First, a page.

Short-term changes in HIV viral load and CD4+ cell count



ARVs_17HIV infection in antiretroviral therapy (ART)-naive individuals is typically characterized by a rise in plasma HIV RNA (viral load) and a decline in CD4+ cell count. If left untreated, this eventually leads to opportunistic infections, development of AIDS and AIDS-related deaths. Although viral load and CD4+ cell count are well established prognostic markers of HIV disease progression some uncertainties remain over the rate of change of viral load prior to starting ART and the relationship with changes in CD4+ cell count. This study therefore worked to generate more precise estimates related to factors associated with short-term pre-ART changes in viral load and CD4+ cell count in a large cohort collaboration.The study measured viral loads and CD4+ cell counts from almost 35 000 ART-naive individuals. Annual changes and factors associated with these changes were estimated using generalized estimating equations. The study showed that on average, the viral load continues to rise gradually in ART-naive individuals and is therefore not a single set point. Meaning that the fact that levels tend to gradually increase over time should not be overlooked. The study therefore sought to explore the rate of change and influence of other factors associated with these markers of HIV progression. They found that a faster rise in viral load was significantly associated with older age, and with a higher current viral load. With a current viral load showing to be a stronger predictor of CD4+ cell count depletion than baseline viral load. Factors that played no role were sex, race, or transmission by injecting drug use. The study concludes that in treatment naive individuals, viral load continues to increase over time especially in older patients with a corresponding rate of CD4+ cell count depletion.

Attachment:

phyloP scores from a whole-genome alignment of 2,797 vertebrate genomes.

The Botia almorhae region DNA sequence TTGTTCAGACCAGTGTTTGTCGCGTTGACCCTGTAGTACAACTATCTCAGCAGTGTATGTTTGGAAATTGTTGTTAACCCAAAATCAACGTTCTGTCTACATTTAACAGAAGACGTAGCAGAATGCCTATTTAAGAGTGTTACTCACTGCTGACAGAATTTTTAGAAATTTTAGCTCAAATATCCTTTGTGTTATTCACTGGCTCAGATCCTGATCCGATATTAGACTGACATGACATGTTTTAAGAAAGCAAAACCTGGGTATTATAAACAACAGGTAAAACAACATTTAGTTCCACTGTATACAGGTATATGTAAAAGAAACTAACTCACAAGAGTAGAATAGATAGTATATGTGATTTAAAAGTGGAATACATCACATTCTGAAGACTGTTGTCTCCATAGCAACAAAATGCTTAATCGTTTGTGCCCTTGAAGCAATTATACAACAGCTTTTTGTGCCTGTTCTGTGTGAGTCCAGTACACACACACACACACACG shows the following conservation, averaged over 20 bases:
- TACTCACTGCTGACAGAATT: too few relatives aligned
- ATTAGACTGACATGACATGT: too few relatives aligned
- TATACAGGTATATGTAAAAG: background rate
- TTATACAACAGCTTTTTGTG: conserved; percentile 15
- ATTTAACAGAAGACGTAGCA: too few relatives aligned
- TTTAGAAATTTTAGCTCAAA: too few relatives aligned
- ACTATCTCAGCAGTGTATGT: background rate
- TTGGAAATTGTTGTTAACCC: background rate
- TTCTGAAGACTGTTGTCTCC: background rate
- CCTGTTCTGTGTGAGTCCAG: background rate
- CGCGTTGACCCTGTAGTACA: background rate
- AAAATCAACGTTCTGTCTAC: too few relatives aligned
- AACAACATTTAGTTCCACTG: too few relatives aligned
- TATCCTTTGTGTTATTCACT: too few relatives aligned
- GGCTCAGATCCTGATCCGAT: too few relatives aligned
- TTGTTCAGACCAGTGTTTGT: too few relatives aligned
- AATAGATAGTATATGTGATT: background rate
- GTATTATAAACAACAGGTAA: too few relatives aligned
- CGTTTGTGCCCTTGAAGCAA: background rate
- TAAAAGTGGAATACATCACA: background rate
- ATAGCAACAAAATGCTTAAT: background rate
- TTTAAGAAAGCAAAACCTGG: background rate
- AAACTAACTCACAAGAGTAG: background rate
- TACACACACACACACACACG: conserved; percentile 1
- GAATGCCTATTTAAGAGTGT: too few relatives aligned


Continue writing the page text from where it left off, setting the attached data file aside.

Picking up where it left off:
Nakagawa, F. et al. 2014. Factors associated with short-term changes in HIV viral load and CD4+ cell count in antiretroviral-naive individuals. AIDS.

International Union of Immunological SocietiesUniversity of South AfricaInstitute of Infectious Disease and Molecular MedicineScience Education PrizesElizabeth Glazer Pediatric Aids Foundation